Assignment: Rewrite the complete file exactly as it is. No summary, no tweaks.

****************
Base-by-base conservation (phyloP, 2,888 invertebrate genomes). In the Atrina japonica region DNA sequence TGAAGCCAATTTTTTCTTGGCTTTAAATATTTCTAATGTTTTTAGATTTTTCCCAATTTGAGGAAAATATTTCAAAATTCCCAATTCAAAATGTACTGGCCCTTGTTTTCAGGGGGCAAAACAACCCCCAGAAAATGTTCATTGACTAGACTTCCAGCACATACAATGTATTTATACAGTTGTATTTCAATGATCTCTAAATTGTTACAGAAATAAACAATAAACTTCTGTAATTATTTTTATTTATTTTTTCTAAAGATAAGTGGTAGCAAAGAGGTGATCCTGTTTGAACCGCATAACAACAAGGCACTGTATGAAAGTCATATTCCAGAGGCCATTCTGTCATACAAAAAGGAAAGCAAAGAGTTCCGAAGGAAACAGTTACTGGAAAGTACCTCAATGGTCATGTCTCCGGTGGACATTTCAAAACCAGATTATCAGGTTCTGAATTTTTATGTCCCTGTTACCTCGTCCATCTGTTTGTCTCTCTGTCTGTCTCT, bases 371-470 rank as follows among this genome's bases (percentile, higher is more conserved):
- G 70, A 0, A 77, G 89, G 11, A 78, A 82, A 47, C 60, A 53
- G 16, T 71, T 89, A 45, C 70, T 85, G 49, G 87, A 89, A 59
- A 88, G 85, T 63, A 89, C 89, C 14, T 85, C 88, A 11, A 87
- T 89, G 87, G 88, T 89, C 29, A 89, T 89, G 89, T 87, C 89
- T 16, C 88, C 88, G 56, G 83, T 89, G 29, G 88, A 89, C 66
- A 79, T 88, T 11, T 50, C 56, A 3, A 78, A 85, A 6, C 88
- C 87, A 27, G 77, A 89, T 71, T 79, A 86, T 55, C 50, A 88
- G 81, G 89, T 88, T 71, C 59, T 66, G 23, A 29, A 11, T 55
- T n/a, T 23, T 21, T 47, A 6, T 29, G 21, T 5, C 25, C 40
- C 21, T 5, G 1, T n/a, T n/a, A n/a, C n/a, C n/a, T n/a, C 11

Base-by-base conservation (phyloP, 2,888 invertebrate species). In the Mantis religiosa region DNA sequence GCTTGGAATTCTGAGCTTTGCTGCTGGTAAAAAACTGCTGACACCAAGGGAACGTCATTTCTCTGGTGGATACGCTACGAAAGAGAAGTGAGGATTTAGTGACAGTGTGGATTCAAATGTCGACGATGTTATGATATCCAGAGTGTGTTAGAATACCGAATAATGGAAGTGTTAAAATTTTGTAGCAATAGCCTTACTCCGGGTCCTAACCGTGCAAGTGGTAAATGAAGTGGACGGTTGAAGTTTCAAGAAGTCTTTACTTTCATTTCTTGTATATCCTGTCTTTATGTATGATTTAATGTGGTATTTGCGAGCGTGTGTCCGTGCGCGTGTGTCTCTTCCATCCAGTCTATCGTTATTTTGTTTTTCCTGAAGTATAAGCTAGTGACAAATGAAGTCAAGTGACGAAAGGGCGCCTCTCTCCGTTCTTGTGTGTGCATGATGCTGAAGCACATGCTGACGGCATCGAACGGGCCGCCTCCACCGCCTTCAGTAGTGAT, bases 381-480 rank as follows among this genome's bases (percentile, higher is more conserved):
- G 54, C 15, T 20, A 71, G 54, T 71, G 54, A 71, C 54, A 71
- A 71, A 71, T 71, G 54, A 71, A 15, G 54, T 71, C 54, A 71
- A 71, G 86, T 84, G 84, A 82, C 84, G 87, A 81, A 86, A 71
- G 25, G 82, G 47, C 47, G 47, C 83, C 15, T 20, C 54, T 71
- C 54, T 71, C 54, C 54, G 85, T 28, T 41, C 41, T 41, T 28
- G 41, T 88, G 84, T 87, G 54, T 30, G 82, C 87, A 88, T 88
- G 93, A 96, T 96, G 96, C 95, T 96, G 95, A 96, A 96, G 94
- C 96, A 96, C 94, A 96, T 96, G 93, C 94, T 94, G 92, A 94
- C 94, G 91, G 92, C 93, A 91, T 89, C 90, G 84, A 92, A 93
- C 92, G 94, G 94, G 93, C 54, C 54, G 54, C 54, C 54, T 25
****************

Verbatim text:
Base-by-base conservation (phyloP, 2,888 invertebrate genomes). In the Atrina japonica region DNA sequence TGAAGCCAATTTTTTCTTGGCTTTAAATATTTCTAATGTTTTTAGATTTTTCCCAATTTGAGGAAAATATTTCAAAATTCCCAATTCAAAATGTACTGGCCCTTGTTTTCAGGGGGCAAAACAACCCCCAGAAAATGTTCATTGACTAGACTTCCAGCACATACAATGTATTTATACAGTTGTATTTCAATGATCTCTAAATTGTTACAGAAATAAACAATAAACTTCTGTAATTATTTTTATTTATTTTTTCTAAAGATAAGTGGTAGCAAAGAGGTGATCCTGTTTGAACCGCATAACAACAAGGCACTGTATGAAAGTCATATTCCAGAGGCCATTCTGTCATACAAAAAGGAAAGCAAAGAGTTCCGAAGGAAACAGTTACTGGAAAGTACCTCAATGGTCATGTCTCCGGTGGACATTTCAAAACCAGATTATCAGGTTCTGAATTTTTATGTCCCTGTTACCTCGTCCATCTGTTTGTCTCTCTGTCTGTCTCT, bases 371-470 rank as follows among this genome's bases (percentile, higher is more conserved):
- G 70, A 0, A 77, G 89, G 11, A 78, A 82, A 47, C 60, A 53
- G 16, T 71, T 89, A 45, C 70, T 85, G 49, G 87, A 89, A 59
- A 88, G 85, T 63, A 89, C 89, C 14, T 85, C 88, A 11, A 87
- T 89, G 87, G 88, T 89, C 29, A 89, T 89, G 89, T 87, C 89
- T 16, C 88, C 88, G 56, G 83, T 89, G 29, G 88, A 89, C 66
- A 79, T 88, T 11, T 50, C 56, A 3, A 78, A 85, A 6, C 88
- C 87, A 27, G 77, A 89, T 71, T 79, A 86, T 55, C 50, A 88
- G 81, G 89, T 88, T 71, C 59, T 66, G 23, A 29, A 11, T 55
- T n/a, T 23, T 21, T 47, A 6, T 29, G 21, T 5, C 25, C 40
- C 21, T 5, G 1, T n/a, T n/a, A n/a, C n/a, C n/a, T n/a, C 11

Base-by-base conservation (phyloP, 2,888 invertebrate species). In the Mantis religiosa region DNA sequence GCTTGGAATTCTGAGCTTTGCTGCTGGTAAAAAACTGCTGACACCAAGGGAACGTCATTTCTCTGGTGGATACGCTACGAAAGAGAAGTGAGGATTTAGTGACAGTGTGGATTCAAATGTCGACGATGTTATGATATCCAGAGTGTGTTAGAATACCGAATAATGGAAGTGTTAAAATTTTGTAGCAATAGCCTTACTCCGGGTCCTAACCGTGCAAGTGGTAAATGAAGTGGACGGTTGAAGTTTCAAGAAGTCTTTACTTTCATTTCTTGTATATCCTGTCTTTATGTATGATTTAATGTGGTATTTGCGAGCGTGTGTCCGTGCGCGTGTGTCTCTTCCATCCAGTCTATCGTTATTTTGTTTTTCCTGAAGTATAAGCTAGTGACAAATGAAGTCAAGTGACGAAAGGGCGCCTCTCTCCGTTCTTGTGTGTGCATGATGCTGAAGCACATGCTGACGGCATCGAACGGGCCGCCTCCACCGCCTTCAGTAGTGAT, bases 381-480 rank as follows among this genome's bases (percentile, higher is more conserved):
- G 54, C 15, T 20, A 71, G 54, T 71, G 54, A 71, C 54, A 71
- A 71, A 71, T 71, G 54, A 71, A 15, G 54, T 71, C 54, A 71
- A 71, G 86, T 84, G 84, A 82, C 84, G 87, A 81, A 86, A 71
- G 25, G 82, G 47, C 47, G 47, C 83, C 15, T 20, C 54, T 71
- C 54, T 71, C 54, C 54, G 85, T 28, T 41, C 41, T 41, T 28
- G 41, T 88, G 84, T 87, G 54, T 30, G 82, C 87, A 88, T 88
- G 93, A 96, T 96, G 96, C 95, T 96, G 95, A 96, A 96, G 94
- C 96, A 96, C 94, A 96, T 96, G 93, C 94, T 94, G 92, A 94
- C 94, G 91, G 92, C 93, A 91, T 89, C 90, G 84, A 92, A 93
- C 92, G 94, G 94, G 93, C 54, C 54, G 54, C 54, C 54, T 25